Attorney General Richard Blumenthal said Connecticut lawmakers need to renew their resolve to support the state ban.  "Our state must now commit to continued, even stronger enforcement of our assault weapons ban," Blumenthal said. "We can no longer count on our federal agencies to assist us."

U.S. Rep. Rosa DeLauro, D-Conn., was among those members of Congress who wanted the federal ban reauthorized.  "Right now we have the Federal government recalling the Super Soaker toy gun at the same time we are within hours of letting assault weapons back on our streets," said DeLauro, during a news conference on Capitol Hill. "The mere notion that we would again legalize these guns is outrageous."

State Rep. Michael Lawlor, D-West Haven, co-chairman of the legislature's Judiciary Committee, who helped write the 1993 state legislation, criticized President Bush and Congress for not renewing the ban. He said they should be working to strengthen the law and make it permanent.

"These weapons serve no legitimate civilian or hunting purpose and Connecticut did the right thing by implementing its own law," Lawlor said.

But Crook said the Connecticut law has had little effect, and has been a burden for police. Crook said there have only been about a dozen prosecutions since 1993, resulting in two convictions. He credits the reduction of gang activity, not the state ban, with the reduction of assault weapon use on Connecticut's streets.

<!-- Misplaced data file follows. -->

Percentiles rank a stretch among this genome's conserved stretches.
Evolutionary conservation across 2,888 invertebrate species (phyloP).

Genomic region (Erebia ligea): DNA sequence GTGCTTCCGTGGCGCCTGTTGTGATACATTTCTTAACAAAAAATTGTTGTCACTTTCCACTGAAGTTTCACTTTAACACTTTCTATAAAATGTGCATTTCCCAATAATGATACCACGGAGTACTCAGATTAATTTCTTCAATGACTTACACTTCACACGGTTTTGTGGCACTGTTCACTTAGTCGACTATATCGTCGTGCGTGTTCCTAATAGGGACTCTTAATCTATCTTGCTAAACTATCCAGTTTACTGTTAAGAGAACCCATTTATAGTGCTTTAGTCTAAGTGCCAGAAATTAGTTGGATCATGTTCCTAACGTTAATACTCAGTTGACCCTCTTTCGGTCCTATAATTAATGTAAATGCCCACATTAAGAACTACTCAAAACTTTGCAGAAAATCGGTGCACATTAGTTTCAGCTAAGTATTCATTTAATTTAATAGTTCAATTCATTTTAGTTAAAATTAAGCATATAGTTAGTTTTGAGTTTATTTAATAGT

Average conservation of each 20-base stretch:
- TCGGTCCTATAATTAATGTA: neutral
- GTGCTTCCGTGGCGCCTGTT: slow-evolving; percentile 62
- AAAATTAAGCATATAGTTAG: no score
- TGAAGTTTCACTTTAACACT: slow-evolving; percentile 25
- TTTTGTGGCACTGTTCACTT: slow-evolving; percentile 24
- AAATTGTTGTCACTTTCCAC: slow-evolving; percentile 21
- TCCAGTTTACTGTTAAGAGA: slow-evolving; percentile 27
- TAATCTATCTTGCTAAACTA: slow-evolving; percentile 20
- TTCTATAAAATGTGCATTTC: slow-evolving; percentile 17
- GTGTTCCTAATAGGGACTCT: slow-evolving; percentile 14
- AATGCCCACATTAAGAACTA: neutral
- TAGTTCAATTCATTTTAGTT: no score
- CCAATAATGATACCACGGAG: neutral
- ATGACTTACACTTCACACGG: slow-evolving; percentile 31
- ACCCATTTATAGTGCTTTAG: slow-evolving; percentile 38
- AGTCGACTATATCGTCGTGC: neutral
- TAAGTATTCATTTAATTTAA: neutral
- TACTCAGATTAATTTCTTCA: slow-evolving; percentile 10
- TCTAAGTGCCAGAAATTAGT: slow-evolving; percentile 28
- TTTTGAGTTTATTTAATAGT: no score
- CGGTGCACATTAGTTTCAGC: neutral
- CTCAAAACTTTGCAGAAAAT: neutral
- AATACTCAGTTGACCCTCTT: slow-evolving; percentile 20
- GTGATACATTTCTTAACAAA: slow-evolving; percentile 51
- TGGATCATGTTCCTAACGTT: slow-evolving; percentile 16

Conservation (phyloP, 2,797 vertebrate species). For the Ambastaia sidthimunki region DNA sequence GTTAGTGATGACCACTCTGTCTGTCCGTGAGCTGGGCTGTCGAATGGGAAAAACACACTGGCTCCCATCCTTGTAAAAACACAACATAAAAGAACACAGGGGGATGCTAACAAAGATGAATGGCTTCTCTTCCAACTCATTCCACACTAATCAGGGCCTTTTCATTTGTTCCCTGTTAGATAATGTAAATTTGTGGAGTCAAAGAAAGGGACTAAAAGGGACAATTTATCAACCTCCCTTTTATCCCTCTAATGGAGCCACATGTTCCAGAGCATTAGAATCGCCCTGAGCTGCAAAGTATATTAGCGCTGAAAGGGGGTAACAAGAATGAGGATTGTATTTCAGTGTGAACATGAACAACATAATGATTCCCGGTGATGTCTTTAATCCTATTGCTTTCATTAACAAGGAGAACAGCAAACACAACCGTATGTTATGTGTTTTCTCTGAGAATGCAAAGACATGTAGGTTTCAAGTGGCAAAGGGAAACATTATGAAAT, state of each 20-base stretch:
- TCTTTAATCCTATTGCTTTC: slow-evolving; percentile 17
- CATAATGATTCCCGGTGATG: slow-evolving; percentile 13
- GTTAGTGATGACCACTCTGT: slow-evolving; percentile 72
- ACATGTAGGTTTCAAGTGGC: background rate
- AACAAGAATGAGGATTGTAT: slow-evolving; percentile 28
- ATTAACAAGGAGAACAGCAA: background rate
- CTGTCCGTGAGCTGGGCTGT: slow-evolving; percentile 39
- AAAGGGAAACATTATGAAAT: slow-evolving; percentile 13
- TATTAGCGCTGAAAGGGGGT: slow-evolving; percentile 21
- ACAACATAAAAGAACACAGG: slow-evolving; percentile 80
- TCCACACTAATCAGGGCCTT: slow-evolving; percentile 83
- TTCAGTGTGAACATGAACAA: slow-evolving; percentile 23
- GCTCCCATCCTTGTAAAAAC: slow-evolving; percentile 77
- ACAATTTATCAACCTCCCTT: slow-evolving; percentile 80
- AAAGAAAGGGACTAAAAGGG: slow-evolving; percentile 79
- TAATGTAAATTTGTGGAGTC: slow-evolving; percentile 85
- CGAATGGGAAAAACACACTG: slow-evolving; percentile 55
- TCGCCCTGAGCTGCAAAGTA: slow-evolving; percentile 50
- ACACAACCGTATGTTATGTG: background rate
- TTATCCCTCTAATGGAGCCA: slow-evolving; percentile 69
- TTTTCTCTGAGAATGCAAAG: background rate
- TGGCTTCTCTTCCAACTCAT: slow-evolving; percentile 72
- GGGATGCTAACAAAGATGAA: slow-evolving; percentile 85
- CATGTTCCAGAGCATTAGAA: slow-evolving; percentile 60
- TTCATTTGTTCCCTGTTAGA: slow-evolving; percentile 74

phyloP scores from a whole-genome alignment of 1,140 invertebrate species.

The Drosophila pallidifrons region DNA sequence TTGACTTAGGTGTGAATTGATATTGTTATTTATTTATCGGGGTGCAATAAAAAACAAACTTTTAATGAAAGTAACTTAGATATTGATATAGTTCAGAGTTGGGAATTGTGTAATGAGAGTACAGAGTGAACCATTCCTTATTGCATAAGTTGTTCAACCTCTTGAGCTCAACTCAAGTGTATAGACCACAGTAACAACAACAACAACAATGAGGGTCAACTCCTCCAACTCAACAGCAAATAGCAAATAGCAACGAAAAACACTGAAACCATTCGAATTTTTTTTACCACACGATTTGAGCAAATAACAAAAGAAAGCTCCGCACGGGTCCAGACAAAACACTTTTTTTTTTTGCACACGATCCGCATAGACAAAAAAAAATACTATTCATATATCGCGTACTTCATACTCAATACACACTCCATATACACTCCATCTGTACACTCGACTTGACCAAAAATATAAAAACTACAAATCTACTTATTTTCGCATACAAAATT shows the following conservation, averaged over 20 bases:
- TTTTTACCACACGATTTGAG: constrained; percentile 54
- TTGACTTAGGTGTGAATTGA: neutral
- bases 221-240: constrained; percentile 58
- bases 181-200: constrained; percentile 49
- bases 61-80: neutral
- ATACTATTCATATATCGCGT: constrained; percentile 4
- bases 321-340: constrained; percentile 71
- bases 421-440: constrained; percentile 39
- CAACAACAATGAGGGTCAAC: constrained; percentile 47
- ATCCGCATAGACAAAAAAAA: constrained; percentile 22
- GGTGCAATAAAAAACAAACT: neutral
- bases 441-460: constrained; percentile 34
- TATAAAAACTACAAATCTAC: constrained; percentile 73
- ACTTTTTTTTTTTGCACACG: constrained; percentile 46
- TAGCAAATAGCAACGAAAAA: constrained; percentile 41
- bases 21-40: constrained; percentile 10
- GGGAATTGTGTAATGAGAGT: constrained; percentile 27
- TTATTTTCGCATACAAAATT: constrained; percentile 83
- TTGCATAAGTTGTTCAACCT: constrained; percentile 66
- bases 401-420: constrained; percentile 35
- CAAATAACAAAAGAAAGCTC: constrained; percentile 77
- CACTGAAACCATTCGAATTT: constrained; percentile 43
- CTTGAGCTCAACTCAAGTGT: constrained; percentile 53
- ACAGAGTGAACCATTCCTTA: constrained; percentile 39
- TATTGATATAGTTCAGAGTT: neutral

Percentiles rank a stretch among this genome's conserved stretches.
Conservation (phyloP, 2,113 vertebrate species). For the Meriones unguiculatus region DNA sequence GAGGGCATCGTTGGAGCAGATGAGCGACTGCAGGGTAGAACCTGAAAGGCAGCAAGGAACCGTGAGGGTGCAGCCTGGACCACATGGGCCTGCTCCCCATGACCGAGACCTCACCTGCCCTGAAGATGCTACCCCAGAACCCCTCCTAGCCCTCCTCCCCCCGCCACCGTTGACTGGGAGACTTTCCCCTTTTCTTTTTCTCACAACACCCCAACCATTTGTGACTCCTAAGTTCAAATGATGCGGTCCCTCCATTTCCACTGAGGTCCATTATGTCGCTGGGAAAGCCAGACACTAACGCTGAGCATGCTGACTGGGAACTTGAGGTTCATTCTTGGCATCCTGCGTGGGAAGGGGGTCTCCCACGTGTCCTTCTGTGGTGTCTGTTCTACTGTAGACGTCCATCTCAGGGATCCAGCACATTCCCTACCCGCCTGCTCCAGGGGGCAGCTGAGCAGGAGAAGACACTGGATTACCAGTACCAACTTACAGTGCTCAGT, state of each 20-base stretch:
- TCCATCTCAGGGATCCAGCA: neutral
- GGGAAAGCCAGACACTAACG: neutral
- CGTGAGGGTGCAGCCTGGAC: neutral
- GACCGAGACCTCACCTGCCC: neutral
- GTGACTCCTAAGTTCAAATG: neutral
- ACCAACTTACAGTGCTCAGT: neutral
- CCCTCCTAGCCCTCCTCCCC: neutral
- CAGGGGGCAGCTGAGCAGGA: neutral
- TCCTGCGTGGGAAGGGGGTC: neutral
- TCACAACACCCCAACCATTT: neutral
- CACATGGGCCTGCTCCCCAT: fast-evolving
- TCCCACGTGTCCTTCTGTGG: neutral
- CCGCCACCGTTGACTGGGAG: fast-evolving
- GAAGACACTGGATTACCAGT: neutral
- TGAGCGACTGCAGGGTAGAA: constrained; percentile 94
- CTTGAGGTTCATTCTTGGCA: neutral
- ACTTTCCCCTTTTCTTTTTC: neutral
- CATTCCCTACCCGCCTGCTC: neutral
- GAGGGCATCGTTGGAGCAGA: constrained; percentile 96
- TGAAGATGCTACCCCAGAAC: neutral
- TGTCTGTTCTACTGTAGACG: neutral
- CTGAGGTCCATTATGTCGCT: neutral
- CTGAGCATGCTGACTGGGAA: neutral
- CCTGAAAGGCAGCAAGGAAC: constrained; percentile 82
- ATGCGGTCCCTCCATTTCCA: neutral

Some manufacturers of assault weapons have made cosmetic changes to their guns and were able to circumvent the ban, he said.  Crook said the state ban has mostly been "an affront" to the intelligence of gun owners, some of whom like to collect assault weapons or use semiautomatic firearms for target shooting.


Published by the Connecticut Post, July 7, 2010

HARTFORD -- After studying last week's U.S. Supreme Court decision, state Attorney General Richard Blumenthal said Wednesday the rejection of a law banning handguns would not affect Connecticut's 1993 prohibition on assault weapons.

Two of the three candidates angling to succeed Blumenthal agreed. But Martha Dean, the Republican endorsed at the party's May convention, said Wednesday she hadn't yet researched the issue.

"Unlike Chicago and the District of Columbia, Connecticut has no outright ban on firearms commonly used in self-defense," Blumenthal said in a Wednesday phone interview, also referring to a 2008 Supreme Court ruling that threw out a similar ban in the nation's capital. "Also, Connecticut laws have been enacted having in mind already that individuals have the right to keep and bear arms in self-defense." A key to keeping the state's ban on assault weapons, which Blumenthal successfully defended in 1995 before the state Supreme Court, is Connecticut's underlying constitutional right to own guns.